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Part-64-One Pager Snapshot to the Latest Cases

-Notification No. 9/2022 read with Circular No. 181/13/2022 dated 10th Nov 2022 Challenged putting restriction on applications filed for seeking refund on category of goods added by way of the stated notification
-If neither consignor/ consignee are treated as owner, proper officer before levy of penalty is required to decide as who then should be the owner of the goods.
-SCN for cancellation of registration derives response from the petitioner; “So what is fraud in this transaction?” liable to be set aside as it was bereft of particulars
-Manual Refund Application to be processed as Rule 97A does not bars it and Circular cannot takeaway plain effect of Rule



Case Subject





No. 9/2022
read with
Circular No.
dt 10th Nov,22

Shree Proteins
(P.) Ltd.
v. Union of
India [2023] 153

Notification No. 9/2022 Dated 18th July 2022 was issued to enlarge scope of N.No. 5/2017, whereby specified HSNs in which petitioner company's
outward supplies were covered were added to the restricted category. It was contended that not only Notification shall have prospective effect but by
way of Circular No. 181/13/2022 GST dated 10th Nov, 2022, it has been incorrectly clarified that restriction imposed by the Notification would be applicable
in respect of all refund application filed on or after 18-7-2022 and would not be applied to the refund application filed before 18-7-2022. Thus, it was
submitted that the said Circular is against the provisions of law contained in Section 54 of the Act, whereby, the period of two years to file an application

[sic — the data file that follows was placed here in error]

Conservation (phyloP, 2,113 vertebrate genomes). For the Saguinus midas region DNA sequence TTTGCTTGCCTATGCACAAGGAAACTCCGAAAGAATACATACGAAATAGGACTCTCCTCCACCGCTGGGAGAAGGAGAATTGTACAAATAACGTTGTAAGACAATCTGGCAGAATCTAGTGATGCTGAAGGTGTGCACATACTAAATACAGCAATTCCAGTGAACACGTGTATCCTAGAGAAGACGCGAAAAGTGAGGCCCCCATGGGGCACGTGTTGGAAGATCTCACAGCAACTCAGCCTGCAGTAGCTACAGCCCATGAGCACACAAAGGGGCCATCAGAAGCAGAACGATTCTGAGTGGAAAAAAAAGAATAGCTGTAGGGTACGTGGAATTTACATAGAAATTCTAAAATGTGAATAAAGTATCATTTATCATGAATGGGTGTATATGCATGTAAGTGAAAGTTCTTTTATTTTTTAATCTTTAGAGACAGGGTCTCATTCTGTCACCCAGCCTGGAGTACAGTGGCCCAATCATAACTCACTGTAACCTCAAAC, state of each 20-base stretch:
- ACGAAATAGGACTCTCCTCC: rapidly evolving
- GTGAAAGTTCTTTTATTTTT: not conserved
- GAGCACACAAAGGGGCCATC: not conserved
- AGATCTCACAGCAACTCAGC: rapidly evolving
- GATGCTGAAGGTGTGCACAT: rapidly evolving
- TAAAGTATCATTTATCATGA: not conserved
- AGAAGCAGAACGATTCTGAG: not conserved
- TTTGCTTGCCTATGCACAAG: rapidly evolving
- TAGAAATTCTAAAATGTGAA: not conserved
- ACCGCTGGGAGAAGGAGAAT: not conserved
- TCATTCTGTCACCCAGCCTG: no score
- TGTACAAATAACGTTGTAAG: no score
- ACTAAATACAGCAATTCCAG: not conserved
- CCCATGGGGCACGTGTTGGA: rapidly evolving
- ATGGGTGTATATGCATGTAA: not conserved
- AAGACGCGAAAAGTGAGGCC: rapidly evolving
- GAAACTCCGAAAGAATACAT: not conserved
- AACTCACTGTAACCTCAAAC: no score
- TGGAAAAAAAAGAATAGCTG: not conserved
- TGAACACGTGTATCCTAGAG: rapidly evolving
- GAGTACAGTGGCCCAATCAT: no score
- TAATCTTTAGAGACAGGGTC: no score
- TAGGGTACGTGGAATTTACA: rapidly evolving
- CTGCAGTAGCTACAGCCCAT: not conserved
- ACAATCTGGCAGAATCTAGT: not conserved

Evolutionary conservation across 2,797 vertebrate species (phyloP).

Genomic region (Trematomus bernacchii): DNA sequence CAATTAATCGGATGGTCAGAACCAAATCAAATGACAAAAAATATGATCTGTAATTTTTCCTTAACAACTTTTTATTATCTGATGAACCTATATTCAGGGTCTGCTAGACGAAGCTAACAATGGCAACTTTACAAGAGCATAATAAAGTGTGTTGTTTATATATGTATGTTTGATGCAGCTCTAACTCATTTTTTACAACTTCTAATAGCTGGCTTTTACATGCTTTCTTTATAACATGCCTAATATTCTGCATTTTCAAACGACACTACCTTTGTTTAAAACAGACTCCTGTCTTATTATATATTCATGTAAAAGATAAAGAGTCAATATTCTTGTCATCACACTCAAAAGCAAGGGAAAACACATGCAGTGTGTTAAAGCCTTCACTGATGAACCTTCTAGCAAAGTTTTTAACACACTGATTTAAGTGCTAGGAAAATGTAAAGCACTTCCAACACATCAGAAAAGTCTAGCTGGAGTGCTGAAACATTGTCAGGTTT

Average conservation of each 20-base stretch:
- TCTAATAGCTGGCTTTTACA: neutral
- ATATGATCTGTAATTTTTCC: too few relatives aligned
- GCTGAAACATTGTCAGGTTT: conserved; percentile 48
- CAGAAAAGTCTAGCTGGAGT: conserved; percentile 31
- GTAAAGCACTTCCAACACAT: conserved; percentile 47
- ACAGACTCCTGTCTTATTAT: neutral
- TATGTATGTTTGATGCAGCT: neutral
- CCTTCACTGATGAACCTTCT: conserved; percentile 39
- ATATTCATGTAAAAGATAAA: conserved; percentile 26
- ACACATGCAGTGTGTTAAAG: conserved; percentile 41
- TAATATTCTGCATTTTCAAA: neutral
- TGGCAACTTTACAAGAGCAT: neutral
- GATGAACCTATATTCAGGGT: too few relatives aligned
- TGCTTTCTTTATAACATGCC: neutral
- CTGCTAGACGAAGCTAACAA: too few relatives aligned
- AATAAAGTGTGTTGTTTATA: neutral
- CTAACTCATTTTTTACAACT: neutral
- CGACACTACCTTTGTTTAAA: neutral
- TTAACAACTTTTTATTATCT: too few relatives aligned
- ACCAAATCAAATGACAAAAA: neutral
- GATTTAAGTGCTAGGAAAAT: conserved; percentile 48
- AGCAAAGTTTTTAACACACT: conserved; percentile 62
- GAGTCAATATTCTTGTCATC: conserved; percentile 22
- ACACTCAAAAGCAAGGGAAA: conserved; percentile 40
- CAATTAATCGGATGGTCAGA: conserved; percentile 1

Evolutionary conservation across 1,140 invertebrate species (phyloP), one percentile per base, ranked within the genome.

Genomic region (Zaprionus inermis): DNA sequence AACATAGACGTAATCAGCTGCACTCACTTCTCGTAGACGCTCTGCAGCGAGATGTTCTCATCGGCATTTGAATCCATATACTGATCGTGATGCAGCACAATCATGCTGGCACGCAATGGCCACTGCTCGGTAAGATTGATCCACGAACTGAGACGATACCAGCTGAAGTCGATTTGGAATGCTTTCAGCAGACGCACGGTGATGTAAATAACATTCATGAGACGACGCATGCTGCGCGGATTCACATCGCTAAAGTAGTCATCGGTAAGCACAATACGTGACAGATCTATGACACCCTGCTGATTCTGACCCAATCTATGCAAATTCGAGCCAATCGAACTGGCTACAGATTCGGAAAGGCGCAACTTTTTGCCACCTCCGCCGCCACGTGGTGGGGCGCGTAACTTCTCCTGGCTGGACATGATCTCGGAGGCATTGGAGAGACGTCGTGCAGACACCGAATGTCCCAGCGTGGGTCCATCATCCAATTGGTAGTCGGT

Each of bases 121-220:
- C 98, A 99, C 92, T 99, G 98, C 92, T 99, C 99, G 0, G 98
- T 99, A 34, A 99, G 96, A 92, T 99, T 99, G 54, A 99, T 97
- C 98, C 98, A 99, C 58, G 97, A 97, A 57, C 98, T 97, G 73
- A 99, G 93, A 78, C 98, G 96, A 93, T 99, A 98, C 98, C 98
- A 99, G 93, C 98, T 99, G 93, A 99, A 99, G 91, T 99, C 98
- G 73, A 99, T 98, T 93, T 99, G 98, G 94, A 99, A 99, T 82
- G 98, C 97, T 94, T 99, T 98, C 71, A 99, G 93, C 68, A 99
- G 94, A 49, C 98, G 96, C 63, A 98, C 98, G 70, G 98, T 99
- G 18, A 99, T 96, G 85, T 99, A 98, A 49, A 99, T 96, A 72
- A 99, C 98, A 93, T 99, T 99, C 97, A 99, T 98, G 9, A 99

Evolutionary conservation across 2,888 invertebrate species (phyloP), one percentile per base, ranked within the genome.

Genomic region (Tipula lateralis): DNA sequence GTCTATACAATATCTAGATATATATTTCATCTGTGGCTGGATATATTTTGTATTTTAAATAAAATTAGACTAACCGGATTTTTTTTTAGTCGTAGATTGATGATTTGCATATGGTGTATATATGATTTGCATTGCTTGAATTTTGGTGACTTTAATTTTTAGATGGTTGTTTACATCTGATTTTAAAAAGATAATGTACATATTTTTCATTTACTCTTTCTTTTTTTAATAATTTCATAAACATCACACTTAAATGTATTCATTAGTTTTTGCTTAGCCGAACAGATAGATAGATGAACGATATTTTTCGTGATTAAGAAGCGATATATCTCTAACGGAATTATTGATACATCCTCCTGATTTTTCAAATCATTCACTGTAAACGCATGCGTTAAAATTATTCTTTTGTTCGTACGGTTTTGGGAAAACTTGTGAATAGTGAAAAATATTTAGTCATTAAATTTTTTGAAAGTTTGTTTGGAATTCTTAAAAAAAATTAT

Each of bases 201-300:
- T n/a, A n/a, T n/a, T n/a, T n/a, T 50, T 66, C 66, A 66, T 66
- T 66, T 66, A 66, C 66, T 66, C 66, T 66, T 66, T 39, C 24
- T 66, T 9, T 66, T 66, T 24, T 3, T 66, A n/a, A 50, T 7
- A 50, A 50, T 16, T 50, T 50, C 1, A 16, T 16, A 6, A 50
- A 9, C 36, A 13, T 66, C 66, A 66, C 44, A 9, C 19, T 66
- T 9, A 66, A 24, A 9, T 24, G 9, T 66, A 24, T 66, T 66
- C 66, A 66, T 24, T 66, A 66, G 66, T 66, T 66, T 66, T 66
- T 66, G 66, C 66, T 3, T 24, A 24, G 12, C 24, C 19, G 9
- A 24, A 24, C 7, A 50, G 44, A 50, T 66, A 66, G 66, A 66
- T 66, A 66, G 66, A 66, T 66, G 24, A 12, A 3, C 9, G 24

for refund is given. It was further submitted that no retrospective effect can be given by way of the said Circular to the Notification. Reliance was placed
on doctrine of legitimate expectation. High Court observed that issue involved in the petition required consideration and notice was issued.



If neither
consignee are
treated as
owner, proper
officer before
levy of penalty
is required to
decide as who
should be
owner of

Enterprise v.
State of U.P.
[2023] 153
407 (Allahabad)

Goods were intercepted during transportation within the state of U.P and petitioner contended that such goods were accompanied by tax invoices and
e-way bill, which clearly indicated the ownership of petitioner over the goods in transit. The department nevertheless proceeded to issue notices in the
name of the driver and subsequently orders determining liability of tax have been passed on the premise that the consignee had not accepted the goods
to have been purchased by it. The department, therefore, has treated the goods to be not traceable to a registered dealer.
High Court prima facie was of the opinion that while the goods were in ' transit it accompanied the tax invoice and e-way bill which indicated the goods
to be owned by the petitioner. The order in no manner reflected application of mind on the question as to whether the petitioner was the owner of the
goods in question or not? The circular dated 13-3-2019 clearly stipulated that, in such an eventuality, if the goods are accompanied with the invoices
then either the consignor or the consignee ought to be deemed to be the owner of the goods. Otherwise, proper officer is required to determine as
to who should be declared as owner of the goods. In the facts of the case, such consideration on the question as to ' who is the owner of the